eBook ISBN:  9781470402785 
Product Code:  MEMO/144/687.E 
List Price:  $53.00 
MAA Member Price:  $47.70 
AMS Member Price:  $31.80 
eBook ISBN:  9781470402785 
Product Code:  MEMO/144/687.E 
List Price:  $53.00 
MAA Member Price:  $47.70 
AMS Member Price:  $31.80 

Book DetailsMemoirs of the American Mathematical SocietyVolume: 144; 2000; 132 ppMSC: Primary 49; Secondary 28; 42
Roughly speaking, a \(d\)dimensional subset of \(\mathbf R^n\) is minimizing if arbitrary deformations of it (in a suitable class) cannot decrease its \(d\)dimensional volume. For quasiminimizing sets, one allows the mass to decrease, but only in a controlled manner. To make this precise we follow Almgren's notion of “restricted sets” [2]. Graphs of Lipschitz mappings \(f\:\mathbf R^d \to \mathbf R^{nd}\) are always quasiminimizing, and Almgren showed that quasiminimizing sets are rectifiable. Here we establish uniform rectifiability properties of quasiminimizing sets, which provide a more quantitative sense in which these sets behave like Lipschitz graphs. (Almgren also established stronger smoothness properties under tighter quasiminimality conditions.)
Quasiminimizing sets can arise as minima of functionals with highly irregular “coefficients”. For such functionals, one cannot hope in general to have much more in the way of smoothness or structure than uniform rectifiability, for reasons of bilipschitz invariance. (See also [9].)
One motivation for considering minimizers of functionals with irregular coefficients comes from the following type of question. Suppose that one is given a compact set \(K\) with upper bounds on its \(d\)dimensional Hausdorff measure, and lower bounds on its \(d\)dimensional topology. What can one say about the structure of \(K\)? To what extent does it behave like a nice \(d\)dimensional surface? A basic strategy for dealing with this issue is to first replace \(K\) by a set which is minimizing for a measurement of volume that imposes a large penalty on points which lie outside of \(K\). This leads to a kind of regularization of \(K\), in which cusps and very scattered parts of \(K\) are removed, but without adding more than a small amount from the complement of \(K\). The results for quasiminimizing sets then lead to uniform rectifiability properties of this regularization of \(K\).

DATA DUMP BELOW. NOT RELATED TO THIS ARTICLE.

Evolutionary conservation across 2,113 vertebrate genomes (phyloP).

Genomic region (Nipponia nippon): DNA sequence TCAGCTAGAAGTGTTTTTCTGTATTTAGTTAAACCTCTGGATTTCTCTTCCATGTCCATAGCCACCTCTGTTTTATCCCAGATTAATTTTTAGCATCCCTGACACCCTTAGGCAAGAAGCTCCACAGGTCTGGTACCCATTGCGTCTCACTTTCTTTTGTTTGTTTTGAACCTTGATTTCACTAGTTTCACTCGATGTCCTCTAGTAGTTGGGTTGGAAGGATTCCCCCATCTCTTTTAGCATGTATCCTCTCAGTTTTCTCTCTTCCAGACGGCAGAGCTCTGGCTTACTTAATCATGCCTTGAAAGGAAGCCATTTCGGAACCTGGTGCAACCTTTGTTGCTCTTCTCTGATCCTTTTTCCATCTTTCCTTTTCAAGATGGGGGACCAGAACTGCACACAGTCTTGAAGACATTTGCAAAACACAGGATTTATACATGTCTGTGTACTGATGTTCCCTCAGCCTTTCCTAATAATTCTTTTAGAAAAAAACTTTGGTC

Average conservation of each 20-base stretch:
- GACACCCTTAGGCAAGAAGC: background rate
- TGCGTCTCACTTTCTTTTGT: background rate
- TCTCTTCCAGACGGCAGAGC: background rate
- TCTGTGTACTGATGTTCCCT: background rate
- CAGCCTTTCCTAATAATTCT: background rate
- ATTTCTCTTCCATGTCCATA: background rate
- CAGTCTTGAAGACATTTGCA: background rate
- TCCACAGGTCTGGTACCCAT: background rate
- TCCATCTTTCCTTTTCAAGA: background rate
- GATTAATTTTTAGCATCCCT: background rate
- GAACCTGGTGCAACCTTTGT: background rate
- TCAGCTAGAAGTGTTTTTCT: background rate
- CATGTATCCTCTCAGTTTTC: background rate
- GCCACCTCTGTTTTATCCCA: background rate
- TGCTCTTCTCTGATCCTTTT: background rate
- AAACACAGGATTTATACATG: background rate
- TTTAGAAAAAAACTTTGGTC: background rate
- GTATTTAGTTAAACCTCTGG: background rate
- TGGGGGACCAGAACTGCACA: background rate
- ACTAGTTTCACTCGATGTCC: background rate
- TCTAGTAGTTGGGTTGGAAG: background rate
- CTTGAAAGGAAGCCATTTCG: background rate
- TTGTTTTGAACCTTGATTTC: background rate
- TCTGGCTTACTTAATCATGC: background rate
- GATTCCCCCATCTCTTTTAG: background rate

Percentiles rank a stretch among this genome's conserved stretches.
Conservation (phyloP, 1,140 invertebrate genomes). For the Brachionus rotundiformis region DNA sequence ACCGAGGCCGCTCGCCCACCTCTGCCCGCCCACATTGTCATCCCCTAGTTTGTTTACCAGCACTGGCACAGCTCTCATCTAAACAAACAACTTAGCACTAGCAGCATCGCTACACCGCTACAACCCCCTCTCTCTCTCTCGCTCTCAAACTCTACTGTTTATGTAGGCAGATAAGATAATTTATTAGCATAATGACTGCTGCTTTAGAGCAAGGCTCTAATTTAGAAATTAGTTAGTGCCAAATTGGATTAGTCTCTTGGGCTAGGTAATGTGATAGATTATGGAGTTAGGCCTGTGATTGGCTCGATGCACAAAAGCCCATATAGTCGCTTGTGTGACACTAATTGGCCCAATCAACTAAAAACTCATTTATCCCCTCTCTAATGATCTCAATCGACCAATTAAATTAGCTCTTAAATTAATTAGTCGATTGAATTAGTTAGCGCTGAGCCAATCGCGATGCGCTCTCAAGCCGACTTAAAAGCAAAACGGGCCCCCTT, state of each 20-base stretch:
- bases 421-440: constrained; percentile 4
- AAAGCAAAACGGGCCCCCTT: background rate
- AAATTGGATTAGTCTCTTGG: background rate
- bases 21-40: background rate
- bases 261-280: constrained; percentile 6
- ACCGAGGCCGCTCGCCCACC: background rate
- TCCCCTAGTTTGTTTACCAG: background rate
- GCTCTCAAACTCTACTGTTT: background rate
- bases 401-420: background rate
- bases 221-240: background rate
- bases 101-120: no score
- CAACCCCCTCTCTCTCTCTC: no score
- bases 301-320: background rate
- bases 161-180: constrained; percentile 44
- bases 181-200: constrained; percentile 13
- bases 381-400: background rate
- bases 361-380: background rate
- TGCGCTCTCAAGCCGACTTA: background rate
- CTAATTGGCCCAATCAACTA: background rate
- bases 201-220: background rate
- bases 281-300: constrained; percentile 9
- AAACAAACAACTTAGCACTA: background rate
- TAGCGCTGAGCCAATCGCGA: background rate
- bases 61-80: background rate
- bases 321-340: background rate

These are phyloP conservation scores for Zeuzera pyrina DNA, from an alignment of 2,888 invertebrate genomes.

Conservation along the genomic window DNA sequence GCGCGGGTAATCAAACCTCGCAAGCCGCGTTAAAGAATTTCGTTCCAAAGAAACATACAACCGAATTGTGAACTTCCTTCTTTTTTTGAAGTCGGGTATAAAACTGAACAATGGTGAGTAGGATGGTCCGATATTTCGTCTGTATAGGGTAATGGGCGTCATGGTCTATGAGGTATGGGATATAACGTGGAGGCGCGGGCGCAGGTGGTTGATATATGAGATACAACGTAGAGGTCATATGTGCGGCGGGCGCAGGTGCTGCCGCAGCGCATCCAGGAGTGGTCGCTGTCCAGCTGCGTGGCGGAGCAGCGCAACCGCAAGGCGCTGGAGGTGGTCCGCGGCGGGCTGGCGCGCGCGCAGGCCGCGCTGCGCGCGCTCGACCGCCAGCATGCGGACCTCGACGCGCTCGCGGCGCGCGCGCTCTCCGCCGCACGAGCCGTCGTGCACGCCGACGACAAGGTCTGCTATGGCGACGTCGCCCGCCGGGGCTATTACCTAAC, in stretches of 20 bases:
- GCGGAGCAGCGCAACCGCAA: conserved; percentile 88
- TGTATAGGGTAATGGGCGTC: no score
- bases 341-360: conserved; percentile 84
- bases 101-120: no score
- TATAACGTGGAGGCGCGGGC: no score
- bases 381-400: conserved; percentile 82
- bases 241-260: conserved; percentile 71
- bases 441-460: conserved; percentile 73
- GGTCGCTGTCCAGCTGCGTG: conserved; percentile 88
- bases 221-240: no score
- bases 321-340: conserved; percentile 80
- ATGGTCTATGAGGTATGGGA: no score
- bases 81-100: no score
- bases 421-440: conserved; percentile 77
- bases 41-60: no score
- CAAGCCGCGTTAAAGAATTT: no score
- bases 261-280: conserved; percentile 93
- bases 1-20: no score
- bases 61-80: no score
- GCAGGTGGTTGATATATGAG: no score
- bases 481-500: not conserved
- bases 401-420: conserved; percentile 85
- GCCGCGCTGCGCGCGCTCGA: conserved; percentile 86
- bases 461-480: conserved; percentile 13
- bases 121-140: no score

To actually produce minimizers of general functionals it is sometimes convenient to work with (finite) discrete models. A nice feature of uniform rectifiability is that it provides a way to have bounds that cooperate robustly with discrete approximations, and which survive in the limit as the discretization becomes finer and finer.
ReadershipGraduate students and research mathematicians interested in calculus of variations and optimal control; optimization.

Table of Contents

Chapters

0. Introduction

1. Quasiminimizers

2. Uniform rectifiability and the main result

3. Lipschitz projections into skeleta

4. Local Ahlforsregularity

5. Lipschitz mappings with big images

6. From Lipschitz functions to projections